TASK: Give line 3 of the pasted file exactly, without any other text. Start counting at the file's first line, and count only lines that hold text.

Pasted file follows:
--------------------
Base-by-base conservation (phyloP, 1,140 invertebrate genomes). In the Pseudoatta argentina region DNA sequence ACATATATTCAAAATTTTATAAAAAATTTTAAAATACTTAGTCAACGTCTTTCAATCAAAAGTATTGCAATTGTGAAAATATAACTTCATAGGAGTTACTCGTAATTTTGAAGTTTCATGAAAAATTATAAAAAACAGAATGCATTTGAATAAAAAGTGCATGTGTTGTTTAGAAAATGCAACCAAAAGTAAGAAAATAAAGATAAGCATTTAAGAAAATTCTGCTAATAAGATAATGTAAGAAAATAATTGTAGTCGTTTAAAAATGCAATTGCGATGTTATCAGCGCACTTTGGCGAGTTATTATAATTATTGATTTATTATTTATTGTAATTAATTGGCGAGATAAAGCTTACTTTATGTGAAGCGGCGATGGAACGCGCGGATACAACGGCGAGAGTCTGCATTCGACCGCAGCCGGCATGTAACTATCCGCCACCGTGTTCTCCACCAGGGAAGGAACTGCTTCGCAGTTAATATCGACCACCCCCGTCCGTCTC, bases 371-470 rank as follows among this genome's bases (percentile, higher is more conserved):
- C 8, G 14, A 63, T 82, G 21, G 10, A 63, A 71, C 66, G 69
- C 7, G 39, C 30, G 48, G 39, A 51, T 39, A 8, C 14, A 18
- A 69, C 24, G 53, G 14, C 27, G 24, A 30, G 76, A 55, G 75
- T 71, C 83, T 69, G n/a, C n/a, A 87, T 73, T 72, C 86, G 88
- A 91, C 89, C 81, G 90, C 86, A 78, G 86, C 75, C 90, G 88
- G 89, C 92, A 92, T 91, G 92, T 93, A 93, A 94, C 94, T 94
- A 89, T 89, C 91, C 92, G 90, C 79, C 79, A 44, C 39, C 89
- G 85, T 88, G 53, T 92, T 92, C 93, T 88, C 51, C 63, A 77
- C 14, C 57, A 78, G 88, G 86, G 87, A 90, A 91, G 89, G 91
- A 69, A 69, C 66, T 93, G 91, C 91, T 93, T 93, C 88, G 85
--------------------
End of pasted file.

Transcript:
- C 7, G 39, C 30, G 48, G 39, A 51, T 39, A 8, C 14, A 18